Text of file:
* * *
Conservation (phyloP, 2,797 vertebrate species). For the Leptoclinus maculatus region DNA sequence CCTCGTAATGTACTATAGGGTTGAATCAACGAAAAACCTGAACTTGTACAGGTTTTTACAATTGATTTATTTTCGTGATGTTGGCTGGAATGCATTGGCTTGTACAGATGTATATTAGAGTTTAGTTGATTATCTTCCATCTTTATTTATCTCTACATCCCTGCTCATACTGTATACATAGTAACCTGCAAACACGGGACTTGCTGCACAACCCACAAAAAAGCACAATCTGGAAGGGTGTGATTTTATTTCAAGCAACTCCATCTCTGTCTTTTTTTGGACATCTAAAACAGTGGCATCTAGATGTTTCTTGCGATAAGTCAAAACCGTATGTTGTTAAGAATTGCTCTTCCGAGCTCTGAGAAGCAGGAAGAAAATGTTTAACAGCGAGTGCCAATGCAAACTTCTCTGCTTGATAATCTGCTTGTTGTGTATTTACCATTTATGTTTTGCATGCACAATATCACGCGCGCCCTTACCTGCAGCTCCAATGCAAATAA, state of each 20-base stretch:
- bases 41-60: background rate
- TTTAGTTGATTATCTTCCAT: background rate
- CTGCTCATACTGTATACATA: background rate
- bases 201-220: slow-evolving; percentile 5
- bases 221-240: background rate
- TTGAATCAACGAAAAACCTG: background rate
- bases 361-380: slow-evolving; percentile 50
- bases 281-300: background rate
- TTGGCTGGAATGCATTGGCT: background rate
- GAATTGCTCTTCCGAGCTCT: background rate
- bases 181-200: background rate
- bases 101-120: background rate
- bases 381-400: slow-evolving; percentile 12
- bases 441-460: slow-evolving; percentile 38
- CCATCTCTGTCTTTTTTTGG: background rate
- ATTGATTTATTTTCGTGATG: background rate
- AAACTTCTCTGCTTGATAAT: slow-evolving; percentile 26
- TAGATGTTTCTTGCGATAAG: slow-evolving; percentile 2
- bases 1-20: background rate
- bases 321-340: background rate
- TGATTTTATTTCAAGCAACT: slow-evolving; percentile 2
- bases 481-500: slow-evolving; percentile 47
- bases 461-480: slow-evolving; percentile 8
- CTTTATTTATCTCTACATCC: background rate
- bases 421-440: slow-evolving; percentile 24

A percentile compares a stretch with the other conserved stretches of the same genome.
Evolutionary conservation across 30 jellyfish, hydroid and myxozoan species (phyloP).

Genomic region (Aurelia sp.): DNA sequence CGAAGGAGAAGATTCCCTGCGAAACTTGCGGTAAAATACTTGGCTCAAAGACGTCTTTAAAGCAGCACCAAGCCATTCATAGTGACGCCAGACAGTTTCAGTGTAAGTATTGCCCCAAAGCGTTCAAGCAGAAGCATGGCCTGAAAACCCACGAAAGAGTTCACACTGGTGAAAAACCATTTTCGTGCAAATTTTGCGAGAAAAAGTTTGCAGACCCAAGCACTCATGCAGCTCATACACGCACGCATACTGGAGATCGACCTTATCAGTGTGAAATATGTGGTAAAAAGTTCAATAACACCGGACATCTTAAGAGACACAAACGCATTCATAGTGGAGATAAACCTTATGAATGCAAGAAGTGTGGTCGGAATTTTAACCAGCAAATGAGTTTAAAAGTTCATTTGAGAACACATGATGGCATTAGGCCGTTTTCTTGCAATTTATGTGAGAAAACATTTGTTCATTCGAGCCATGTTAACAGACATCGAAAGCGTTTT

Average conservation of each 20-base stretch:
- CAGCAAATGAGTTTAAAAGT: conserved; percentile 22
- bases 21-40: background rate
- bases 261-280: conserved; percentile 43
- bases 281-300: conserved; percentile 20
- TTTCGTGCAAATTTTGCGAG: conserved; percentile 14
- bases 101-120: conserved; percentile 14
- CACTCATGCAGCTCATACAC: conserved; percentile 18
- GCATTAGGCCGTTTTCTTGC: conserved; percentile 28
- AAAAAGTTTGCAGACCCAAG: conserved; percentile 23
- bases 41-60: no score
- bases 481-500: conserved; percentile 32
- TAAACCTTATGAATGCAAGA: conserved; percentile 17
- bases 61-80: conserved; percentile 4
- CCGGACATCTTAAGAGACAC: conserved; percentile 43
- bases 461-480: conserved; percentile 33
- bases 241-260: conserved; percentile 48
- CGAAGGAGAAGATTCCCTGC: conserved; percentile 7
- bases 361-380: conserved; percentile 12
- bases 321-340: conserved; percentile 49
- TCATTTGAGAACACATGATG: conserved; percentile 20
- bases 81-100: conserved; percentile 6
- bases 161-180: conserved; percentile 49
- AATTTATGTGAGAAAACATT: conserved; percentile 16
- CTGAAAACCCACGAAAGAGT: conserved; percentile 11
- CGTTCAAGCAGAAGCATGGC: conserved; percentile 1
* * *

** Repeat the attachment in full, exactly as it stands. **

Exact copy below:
Conservation (phyloP, 2,797 vertebrate species). For the Leptoclinus maculatus region DNA sequence CCTCGTAATGTACTATAGGGTTGAATCAACGAAAAACCTGAACTTGTACAGGTTTTTACAATTGATTTATTTTCGTGATGTTGGCTGGAATGCATTGGCTTGTACAGATGTATATTAGAGTTTAGTTGATTATCTTCCATCTTTATTTATCTCTACATCCCTGCTCATACTGTATACATAGTAACCTGCAAACACGGGACTTGCTGCACAACCCACAAAAAAGCACAATCTGGAAGGGTGTGATTTTATTTCAAGCAACTCCATCTCTGTCTTTTTTTGGACATCTAAAACAGTGGCATCTAGATGTTTCTTGCGATAAGTCAAAACCGTATGTTGTTAAGAATTGCTCTTCCGAGCTCTGAGAAGCAGGAAGAAAATGTTTAACAGCGAGTGCCAATGCAAACTTCTCTGCTTGATAATCTGCTTGTTGTGTATTTACCATTTATGTTTTGCATGCACAATATCACGCGCGCCCTTACCTGCAGCTCCAATGCAAATAA, state of each 20-base stretch:
- bases 41-60: background rate
- TTTAGTTGATTATCTTCCAT: background rate
- CTGCTCATACTGTATACATA: background rate
- bases 201-220: slow-evolving; percentile 5
- bases 221-240: background rate
- TTGAATCAACGAAAAACCTG: background rate
- bases 361-380: slow-evolving; percentile 50
- bases 281-300: background rate
- TTGGCTGGAATGCATTGGCT: background rate
- GAATTGCTCTTCCGAGCTCT: background rate
- bases 181-200: background rate
- bases 101-120: background rate
- bases 381-400: slow-evolving; percentile 12
- bases 441-460: slow-evolving; percentile 38
- CCATCTCTGTCTTTTTTTGG: background rate
- ATTGATTTATTTTCGTGATG: background rate
- AAACTTCTCTGCTTGATAAT: slow-evolving; percentile 26
- TAGATGTTTCTTGCGATAAG: slow-evolving; percentile 2
- bases 1-20: background rate
- bases 321-340: background rate
- TGATTTTATTTCAAGCAACT: slow-evolving; percentile 2
- bases 481-500: slow-evolving; percentile 47
- bases 461-480: slow-evolving; percentile 8
- CTTTATTTATCTCTACATCC: background rate
- bases 421-440: slow-evolving; percentile 24

A percentile compares a stretch with the other conserved stretches of the same genome.
Evolutionary conservation across 30 jellyfish, hydroid and myxozoan species (phyloP).

Genomic region (Aurelia sp.): DNA sequence CGAAGGAGAAGATTCCCTGCGAAACTTGCGGTAAAATACTTGGCTCAAAGACGTCTTTAAAGCAGCACCAAGCCATTCATAGTGACGCCAGACAGTTTCAGTGTAAGTATTGCCCCAAAGCGTTCAAGCAGAAGCATGGCCTGAAAACCCACGAAAGAGTTCACACTGGTGAAAAACCATTTTCGTGCAAATTTTGCGAGAAAAAGTTTGCAGACCCAAGCACTCATGCAGCTCATACACGCACGCATACTGGAGATCGACCTTATCAGTGTGAAATATGTGGTAAAAAGTTCAATAACACCGGACATCTTAAGAGACACAAACGCATTCATAGTGGAGATAAACCTTATGAATGCAAGAAGTGTGGTCGGAATTTTAACCAGCAAATGAGTTTAAAAGTTCATTTGAGAACACATGATGGCATTAGGCCGTTTTCTTGCAATTTATGTGAGAAAACATTTGTTCATTCGAGCCATGTTAACAGACATCGAAAGCGTTTT

Average conservation of each 20-base stretch:
- CAGCAAATGAGTTTAAAAGT: conserved; percentile 22
- bases 21-40: background rate
- bases 261-280: conserved; percentile 43
- bases 281-300: conserved; percentile 20
- TTTCGTGCAAATTTTGCGAG: conserved; percentile 14
- bases 101-120: conserved; percentile 14
- CACTCATGCAGCTCATACAC: conserved; percentile 18
- GCATTAGGCCGTTTTCTTGC: conserved; percentile 28
- AAAAAGTTTGCAGACCCAAG: conserved; percentile 23
- bases 41-60: no score
- bases 481-500: conserved; percentile 32
- TAAACCTTATGAATGCAAGA: conserved; percentile 17
- bases 61-80: conserved; percentile 4
- CCGGACATCTTAAGAGACAC: conserved; percentile 43
- bases 461-480: conserved; percentile 33
- bases 241-260: conserved; percentile 48
- CGAAGGAGAAGATTCCCTGC: conserved; percentile 7
- bases 361-380: conserved; percentile 12
- bases 321-340: conserved; percentile 49
- TCATTTGAGAACACATGATG: conserved; percentile 20
- bases 81-100: conserved; percentile 6
- bases 161-180: conserved; percentile 49
- AATTTATGTGAGAAAACATT: conserved; percentile 16
- CTGAAAACCCACGAAAGAGT: conserved; percentile 11
- CGTTCAAGCAGAAGCATGGC: conserved; percentile 1